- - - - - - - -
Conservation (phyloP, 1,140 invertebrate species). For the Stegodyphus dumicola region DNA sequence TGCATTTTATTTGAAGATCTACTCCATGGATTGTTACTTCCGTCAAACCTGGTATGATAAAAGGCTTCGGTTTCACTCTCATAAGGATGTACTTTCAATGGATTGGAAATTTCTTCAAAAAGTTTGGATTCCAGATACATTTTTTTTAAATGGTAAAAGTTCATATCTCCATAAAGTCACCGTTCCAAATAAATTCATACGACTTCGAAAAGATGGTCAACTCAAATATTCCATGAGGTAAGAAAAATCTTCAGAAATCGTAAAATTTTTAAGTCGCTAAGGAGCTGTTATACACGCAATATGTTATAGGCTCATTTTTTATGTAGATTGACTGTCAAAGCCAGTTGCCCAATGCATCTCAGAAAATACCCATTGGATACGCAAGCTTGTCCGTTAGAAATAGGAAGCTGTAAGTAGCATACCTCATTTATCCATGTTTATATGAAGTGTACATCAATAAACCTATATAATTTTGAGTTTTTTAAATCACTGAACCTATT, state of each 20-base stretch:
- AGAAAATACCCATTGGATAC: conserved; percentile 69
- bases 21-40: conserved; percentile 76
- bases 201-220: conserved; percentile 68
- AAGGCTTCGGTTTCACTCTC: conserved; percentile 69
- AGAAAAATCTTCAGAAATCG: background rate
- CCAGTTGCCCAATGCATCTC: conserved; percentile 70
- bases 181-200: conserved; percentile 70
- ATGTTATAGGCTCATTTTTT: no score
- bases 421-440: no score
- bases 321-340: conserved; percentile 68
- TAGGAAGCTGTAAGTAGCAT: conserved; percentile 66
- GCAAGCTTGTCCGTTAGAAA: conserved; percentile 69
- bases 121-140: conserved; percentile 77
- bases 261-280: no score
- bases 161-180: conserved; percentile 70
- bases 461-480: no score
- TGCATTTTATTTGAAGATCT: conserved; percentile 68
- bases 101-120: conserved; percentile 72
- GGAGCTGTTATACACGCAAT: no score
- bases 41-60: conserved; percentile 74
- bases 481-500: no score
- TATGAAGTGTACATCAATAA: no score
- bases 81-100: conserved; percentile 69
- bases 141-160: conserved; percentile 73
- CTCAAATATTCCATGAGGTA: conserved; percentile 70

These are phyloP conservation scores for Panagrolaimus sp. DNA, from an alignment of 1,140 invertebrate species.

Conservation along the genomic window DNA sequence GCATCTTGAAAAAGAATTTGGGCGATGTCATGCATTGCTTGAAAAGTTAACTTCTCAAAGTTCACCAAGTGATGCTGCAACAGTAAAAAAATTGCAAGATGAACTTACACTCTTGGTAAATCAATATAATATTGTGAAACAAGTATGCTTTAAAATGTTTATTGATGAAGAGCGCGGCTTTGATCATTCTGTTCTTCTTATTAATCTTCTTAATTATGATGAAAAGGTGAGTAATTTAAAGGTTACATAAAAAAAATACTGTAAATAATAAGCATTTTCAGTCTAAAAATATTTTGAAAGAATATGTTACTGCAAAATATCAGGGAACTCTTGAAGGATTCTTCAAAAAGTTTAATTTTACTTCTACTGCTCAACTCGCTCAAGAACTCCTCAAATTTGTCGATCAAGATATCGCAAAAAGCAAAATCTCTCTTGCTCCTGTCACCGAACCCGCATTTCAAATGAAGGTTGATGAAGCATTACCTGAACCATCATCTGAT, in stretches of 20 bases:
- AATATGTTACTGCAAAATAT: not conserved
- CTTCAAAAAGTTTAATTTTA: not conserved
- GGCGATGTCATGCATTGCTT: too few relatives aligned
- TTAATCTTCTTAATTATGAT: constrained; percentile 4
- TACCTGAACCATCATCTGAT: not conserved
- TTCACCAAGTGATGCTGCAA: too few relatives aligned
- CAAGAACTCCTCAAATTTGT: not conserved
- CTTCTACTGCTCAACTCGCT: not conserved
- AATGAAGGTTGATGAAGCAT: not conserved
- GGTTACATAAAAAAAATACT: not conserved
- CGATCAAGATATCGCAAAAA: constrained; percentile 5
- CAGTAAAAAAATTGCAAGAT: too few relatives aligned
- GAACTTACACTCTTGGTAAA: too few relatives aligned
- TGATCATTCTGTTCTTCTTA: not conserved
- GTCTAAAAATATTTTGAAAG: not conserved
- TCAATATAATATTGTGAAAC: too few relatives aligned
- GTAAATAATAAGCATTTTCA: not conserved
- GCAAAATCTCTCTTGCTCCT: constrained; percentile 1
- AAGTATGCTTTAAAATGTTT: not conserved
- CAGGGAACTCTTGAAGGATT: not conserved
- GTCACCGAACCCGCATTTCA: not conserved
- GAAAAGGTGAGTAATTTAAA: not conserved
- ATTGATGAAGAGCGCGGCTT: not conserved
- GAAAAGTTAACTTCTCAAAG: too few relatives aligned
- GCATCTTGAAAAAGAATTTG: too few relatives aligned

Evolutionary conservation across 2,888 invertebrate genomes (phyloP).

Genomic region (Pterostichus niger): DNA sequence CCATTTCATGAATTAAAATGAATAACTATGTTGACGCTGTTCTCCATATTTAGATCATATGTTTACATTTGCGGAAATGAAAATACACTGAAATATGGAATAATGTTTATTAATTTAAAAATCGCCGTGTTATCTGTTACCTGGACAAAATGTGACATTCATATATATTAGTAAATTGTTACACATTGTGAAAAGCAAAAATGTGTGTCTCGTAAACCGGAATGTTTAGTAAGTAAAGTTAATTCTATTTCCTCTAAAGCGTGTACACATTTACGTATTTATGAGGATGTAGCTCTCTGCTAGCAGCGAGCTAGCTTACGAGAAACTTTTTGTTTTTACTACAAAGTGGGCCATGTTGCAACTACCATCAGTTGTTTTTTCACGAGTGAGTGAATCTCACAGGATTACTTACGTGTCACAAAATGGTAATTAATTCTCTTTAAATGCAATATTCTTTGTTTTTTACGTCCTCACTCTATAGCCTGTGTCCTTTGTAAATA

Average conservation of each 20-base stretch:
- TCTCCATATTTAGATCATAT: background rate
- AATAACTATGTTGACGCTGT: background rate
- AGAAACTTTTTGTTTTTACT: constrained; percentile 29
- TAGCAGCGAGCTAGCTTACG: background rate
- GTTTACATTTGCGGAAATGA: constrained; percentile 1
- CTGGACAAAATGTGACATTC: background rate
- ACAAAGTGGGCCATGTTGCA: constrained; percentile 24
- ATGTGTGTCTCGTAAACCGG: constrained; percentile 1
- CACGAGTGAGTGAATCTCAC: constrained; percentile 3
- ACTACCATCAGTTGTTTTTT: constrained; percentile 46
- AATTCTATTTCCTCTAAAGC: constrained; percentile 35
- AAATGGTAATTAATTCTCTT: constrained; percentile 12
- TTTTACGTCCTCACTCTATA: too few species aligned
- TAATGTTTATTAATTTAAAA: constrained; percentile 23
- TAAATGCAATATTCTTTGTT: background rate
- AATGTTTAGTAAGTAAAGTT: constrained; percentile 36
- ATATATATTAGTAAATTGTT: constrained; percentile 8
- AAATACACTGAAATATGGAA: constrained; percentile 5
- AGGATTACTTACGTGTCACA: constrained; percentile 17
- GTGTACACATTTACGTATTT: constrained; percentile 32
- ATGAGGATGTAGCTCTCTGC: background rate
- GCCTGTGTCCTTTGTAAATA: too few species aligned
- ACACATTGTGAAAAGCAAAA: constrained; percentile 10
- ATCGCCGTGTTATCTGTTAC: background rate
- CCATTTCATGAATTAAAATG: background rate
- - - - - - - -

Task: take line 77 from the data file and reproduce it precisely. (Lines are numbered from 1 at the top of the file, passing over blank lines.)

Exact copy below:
- ATGAGGATGTAGCTCTCTGC: background rate